* Achan found, to his cost, in Ai, “a goodly Babylonish garment.” The luxuries of this magnificent people had reached Canaan, and no doubt they, as well as Egypt, supplied the Canaanites with idolatries. One of the cities which Joshua destroyed was Debir, formerly named Kirjathsepher," the city of the book.” In the Targum it is called the city of the archives. The new name, Debir, signifies an oracle ; and it was most likely the abode of magi, or priests, who had borrowed the astrology and necromancy of Chaldea.

4 Whence the news of the defeat of Baal's servants would pass into Phenicia, the land of Jezebel, and on to the schools of his prophets in other countries. Baal was Worshipped even to the far west of Europe. Beltaine, a fire-dance, with other ceremonies, has been practised within this century in Scotland and Ireland.

Diodorus Siculus remarks that the Chaldean philosophy was founded on tradition, but the Greek on invention.

$ Abraham also lived in Mesopotamia ; but his " fathers served other gods," as well as Jehovah. Two hundred years afterwards, when Jacob went to Laban, the Forship of the true God existed in the same land, though in association with idolatrı

ficant amount of true religious knowledge, however speedily or surely it was neutralized by the deceptions of astrology, or buried beneath the creations of pride.*

Egypt, also, was a prolific source of idolatrous ideas and institutions. Their influence is traceable in the mythologies, mysteries, and imageworship of many other peoples. If not " wholly given to idolatry” in Joseph's time, the turbid tide had swollen to a flood by the days of Moses. To preserve the Israelites from a fatal imitation of its customs and abominations, they were so entirely withdrawn from Egyptian influences, that there is no recorded intercourse between the nations from the Exodus until the days of Solomon. Yet in early time the true faith dwelt in Egypt. Temple inscriptions speak of the one God. Their idol Non or Nh," the primordial water,”+ is the apotheosis of Noah. “In Egypt,” says Dr. G. Smith,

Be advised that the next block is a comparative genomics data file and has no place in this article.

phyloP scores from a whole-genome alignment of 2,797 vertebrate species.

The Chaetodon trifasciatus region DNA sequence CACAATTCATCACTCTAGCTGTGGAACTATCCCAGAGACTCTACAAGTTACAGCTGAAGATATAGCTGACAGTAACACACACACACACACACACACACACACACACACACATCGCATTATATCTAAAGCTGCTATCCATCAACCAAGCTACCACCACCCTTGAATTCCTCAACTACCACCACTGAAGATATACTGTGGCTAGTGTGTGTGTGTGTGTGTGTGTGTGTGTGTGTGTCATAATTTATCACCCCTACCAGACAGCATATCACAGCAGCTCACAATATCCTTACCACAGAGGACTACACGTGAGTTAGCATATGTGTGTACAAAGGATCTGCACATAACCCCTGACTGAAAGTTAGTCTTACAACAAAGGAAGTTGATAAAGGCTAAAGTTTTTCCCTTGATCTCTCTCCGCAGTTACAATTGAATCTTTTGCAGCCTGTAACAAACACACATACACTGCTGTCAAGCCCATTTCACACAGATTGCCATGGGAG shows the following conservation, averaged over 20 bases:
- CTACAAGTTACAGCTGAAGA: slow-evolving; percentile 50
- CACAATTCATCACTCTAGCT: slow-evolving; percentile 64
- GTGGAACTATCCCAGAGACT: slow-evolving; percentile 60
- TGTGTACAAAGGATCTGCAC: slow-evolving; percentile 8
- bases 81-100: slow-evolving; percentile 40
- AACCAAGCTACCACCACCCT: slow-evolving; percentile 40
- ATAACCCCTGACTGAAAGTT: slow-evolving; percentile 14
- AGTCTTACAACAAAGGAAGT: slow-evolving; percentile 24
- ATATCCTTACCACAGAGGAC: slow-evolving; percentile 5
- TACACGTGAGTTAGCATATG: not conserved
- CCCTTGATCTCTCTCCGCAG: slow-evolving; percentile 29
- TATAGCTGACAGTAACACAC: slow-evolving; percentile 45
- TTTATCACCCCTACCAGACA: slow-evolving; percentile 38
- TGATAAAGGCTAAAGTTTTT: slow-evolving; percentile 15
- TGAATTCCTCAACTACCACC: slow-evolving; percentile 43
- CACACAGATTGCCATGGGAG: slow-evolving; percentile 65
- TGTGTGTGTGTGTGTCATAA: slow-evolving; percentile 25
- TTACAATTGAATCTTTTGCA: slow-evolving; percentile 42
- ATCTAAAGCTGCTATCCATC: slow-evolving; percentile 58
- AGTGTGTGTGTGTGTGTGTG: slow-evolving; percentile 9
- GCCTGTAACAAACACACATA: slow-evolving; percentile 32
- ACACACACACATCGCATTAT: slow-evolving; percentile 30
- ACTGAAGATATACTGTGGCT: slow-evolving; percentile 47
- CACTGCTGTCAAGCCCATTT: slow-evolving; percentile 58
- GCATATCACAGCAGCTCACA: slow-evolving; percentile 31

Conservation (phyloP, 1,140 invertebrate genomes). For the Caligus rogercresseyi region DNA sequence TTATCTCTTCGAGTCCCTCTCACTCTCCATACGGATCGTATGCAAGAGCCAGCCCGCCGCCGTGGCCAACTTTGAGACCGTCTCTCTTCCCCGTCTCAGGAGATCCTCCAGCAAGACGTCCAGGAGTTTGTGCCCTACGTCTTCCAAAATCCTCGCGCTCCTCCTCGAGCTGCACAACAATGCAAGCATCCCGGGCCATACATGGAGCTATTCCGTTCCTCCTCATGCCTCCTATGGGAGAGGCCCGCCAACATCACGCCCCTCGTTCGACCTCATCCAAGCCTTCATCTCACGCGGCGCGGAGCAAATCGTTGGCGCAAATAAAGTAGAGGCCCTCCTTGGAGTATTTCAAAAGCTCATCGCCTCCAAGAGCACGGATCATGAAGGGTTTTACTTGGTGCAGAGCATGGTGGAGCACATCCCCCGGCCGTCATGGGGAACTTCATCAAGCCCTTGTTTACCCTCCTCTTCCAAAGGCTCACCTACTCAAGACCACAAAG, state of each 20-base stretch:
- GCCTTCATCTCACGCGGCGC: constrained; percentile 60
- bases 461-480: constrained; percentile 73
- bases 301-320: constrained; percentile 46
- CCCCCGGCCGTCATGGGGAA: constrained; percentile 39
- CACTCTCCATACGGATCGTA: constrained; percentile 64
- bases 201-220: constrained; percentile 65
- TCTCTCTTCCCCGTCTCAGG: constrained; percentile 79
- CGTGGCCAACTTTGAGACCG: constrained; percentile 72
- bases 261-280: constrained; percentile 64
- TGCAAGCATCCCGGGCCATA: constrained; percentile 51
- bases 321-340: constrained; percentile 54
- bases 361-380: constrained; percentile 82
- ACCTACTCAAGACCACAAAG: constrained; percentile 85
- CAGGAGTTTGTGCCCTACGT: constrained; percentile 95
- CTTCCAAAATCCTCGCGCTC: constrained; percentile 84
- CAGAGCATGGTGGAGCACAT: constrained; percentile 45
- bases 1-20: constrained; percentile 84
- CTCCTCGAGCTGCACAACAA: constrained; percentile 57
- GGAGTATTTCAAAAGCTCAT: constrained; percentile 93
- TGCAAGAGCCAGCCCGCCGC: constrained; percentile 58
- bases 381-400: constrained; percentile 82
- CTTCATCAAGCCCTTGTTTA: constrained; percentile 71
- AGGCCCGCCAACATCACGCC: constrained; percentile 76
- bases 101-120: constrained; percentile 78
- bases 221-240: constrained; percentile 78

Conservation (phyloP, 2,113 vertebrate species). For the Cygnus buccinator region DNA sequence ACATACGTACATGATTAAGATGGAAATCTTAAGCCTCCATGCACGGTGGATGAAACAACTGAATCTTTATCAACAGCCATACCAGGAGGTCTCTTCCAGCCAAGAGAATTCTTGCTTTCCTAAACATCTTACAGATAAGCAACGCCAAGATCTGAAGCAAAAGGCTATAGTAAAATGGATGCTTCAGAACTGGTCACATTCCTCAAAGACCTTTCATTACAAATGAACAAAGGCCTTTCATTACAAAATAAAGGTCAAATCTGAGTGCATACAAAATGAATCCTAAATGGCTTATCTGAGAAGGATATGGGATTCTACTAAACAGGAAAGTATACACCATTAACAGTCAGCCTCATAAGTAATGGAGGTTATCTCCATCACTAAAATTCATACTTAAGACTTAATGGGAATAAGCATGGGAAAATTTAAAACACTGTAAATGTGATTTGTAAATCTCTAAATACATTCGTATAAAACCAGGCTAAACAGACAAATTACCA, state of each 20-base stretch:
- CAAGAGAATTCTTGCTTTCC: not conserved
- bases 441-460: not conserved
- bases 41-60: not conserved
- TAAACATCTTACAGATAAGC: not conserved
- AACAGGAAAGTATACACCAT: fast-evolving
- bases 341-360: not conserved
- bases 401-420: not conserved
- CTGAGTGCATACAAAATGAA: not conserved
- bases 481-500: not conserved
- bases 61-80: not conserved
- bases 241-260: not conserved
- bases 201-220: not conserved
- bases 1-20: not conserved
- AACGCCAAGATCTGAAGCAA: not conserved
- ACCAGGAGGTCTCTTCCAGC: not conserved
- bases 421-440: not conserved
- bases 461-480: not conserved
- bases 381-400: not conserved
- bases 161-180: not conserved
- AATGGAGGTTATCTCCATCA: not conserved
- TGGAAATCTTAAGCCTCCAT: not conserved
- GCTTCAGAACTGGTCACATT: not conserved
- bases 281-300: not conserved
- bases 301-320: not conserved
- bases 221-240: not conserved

an uncommon amount of pure patriarchal truth was preserved. Nor does it seem to admit of a doubt, that it was this which pre-eminently constituted the boasted wisdom of Egypt. However lightly esteemed by learned modern writers it may have been, this class of subjects attracted the attention of Pythagoras, Herodotus, and Diodorus, more than any other; and it was on these points that Egypt yielded to these sages the most important harvest of information. Here they read divinity, which recognised the doctrine of the Trinity and the hope of the future incarnation of God...... Amid all its follies and sins, the truth which Egypt preserved from age to age, affords the brightest and best collateral proof of the reality and power of patriarchal religion."

China, yet a mystery to the historian and the ethnologist, is, when viewed in connexion with these inquiries, a more insoluble problem. It is believed that this people had originally a clear knowledge of the true God, and even that “Fohi,” their reputed founder, is no other than Noah. The reformer Confucius, though he refers with reverence to ancient tradition and ancestral example, was not a teacher of religious dogmas, but of scientific secular morality. In his time (B.C. 550) the people were lost in sensuous idolatry, and were preparing to become the dupes of Budhism. For many ages past their national character has presented the contradictory phases which signal. ize it at this day. Superstitious reverence, without the sense of moral obligation; a strange contempt of human life, without belief in immortality ; national unity, while dynasties frequently change, and rebellious anarchy is chronic; a refined brutality, an artistic ignorance, and an abject pride, are the stereotyped attributes of a civilization which flourished three thousand years ago, and ever since has impressed a third of the entire human family. Dwelling alone, confined to their own resources and ideas, with a tongue radically different from all others, with an unsound intellectual and

* Of their subsequent religious opportunities we shall speak in another paper. + Osburn's “ Monumental History of Egypt.”.

“Gentile Nations,” vol. i., page 190. & Hardwick's “ Christ and other Masters,” part 3.